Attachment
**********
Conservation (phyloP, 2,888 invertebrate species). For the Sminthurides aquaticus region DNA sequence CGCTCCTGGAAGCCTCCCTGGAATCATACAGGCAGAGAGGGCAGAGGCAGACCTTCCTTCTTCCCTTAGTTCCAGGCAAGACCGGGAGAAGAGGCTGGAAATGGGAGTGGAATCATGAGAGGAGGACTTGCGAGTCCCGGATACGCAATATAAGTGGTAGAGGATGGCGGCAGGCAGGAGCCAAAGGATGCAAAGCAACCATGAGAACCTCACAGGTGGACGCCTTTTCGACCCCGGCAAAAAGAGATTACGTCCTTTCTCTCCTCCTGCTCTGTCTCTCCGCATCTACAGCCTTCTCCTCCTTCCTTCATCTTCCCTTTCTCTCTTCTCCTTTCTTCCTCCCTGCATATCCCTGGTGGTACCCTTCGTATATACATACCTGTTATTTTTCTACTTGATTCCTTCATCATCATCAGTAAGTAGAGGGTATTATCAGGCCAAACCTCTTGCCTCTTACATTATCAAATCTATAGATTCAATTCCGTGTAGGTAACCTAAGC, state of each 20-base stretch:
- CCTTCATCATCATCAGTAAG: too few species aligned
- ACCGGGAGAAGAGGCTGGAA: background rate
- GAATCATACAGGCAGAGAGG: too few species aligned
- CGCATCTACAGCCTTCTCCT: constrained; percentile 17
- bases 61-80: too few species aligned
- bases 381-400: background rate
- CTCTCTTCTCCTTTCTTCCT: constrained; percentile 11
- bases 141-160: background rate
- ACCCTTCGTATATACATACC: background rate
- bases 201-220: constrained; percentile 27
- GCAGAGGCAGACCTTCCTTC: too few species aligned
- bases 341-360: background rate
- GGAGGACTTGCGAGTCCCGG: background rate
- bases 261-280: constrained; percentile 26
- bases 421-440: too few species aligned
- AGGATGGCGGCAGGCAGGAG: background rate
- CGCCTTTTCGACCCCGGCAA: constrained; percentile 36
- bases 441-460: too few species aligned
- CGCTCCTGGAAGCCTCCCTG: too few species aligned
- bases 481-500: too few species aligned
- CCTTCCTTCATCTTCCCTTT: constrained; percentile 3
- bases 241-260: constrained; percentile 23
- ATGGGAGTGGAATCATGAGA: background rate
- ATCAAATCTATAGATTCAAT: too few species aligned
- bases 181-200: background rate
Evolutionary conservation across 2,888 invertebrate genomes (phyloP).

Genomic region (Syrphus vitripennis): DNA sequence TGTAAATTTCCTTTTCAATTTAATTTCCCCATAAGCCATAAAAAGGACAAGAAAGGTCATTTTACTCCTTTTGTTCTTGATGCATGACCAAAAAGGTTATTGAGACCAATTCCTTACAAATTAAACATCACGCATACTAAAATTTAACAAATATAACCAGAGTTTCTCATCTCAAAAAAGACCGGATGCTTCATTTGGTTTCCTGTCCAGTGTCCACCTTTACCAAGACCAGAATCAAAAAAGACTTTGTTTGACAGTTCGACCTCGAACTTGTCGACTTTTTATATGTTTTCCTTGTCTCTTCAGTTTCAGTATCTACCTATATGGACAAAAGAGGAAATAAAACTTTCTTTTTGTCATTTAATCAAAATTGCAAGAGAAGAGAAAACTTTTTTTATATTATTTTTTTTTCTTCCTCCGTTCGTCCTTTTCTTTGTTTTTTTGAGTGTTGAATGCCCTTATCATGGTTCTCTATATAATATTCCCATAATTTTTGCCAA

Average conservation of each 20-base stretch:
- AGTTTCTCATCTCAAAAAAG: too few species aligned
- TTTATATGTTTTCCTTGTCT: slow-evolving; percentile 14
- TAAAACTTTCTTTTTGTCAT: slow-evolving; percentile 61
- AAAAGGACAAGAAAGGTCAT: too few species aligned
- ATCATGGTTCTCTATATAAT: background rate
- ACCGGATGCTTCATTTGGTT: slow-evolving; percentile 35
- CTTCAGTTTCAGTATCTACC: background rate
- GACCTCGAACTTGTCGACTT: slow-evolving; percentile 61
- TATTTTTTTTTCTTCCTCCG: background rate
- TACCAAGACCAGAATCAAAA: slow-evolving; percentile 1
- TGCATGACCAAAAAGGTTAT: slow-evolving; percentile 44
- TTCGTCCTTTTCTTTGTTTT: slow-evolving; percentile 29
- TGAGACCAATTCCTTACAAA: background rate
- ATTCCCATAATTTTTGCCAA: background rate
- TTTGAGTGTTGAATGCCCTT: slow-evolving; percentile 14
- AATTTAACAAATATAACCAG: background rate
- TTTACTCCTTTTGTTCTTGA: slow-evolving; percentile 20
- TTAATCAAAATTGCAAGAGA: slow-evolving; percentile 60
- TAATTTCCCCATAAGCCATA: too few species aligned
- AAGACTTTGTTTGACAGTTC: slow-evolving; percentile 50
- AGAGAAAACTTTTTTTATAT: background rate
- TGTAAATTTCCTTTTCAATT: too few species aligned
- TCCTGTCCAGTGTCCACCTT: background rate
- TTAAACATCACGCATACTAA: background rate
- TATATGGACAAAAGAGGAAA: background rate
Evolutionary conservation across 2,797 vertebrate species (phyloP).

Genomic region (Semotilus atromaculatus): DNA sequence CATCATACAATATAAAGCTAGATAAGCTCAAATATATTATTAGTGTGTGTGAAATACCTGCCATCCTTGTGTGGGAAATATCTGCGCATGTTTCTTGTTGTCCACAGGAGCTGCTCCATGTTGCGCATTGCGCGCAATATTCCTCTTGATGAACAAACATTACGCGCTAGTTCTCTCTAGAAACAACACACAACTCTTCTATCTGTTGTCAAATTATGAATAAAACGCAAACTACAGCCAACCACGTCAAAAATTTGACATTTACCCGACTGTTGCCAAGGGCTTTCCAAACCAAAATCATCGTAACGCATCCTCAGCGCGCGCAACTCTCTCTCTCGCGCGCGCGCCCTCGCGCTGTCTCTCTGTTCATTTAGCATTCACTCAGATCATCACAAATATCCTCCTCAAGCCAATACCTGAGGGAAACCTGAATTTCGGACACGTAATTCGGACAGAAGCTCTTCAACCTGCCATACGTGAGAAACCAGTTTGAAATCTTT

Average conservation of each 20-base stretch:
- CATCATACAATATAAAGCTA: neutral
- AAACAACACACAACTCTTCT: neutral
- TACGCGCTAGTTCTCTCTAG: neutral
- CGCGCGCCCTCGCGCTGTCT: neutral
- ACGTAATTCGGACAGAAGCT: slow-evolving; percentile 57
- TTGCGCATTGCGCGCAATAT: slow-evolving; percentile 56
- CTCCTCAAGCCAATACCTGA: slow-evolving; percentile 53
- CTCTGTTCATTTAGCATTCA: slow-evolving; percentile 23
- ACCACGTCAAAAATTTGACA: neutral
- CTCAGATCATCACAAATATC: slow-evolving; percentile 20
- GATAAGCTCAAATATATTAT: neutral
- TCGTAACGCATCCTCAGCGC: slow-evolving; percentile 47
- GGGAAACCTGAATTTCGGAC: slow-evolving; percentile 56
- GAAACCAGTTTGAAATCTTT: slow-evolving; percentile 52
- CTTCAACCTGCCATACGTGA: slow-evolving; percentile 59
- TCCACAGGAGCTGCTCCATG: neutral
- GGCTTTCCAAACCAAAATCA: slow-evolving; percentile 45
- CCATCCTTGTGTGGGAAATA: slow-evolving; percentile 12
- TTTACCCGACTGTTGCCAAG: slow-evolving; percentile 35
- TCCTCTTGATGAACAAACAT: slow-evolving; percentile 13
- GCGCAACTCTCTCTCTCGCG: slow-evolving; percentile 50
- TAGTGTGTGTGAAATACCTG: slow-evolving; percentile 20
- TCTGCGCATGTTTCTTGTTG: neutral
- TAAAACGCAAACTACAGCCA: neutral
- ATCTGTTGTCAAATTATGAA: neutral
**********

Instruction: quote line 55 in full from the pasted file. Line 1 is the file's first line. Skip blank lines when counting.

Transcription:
Evolutionary conservation across 2,797 vertebrate species (phyloP).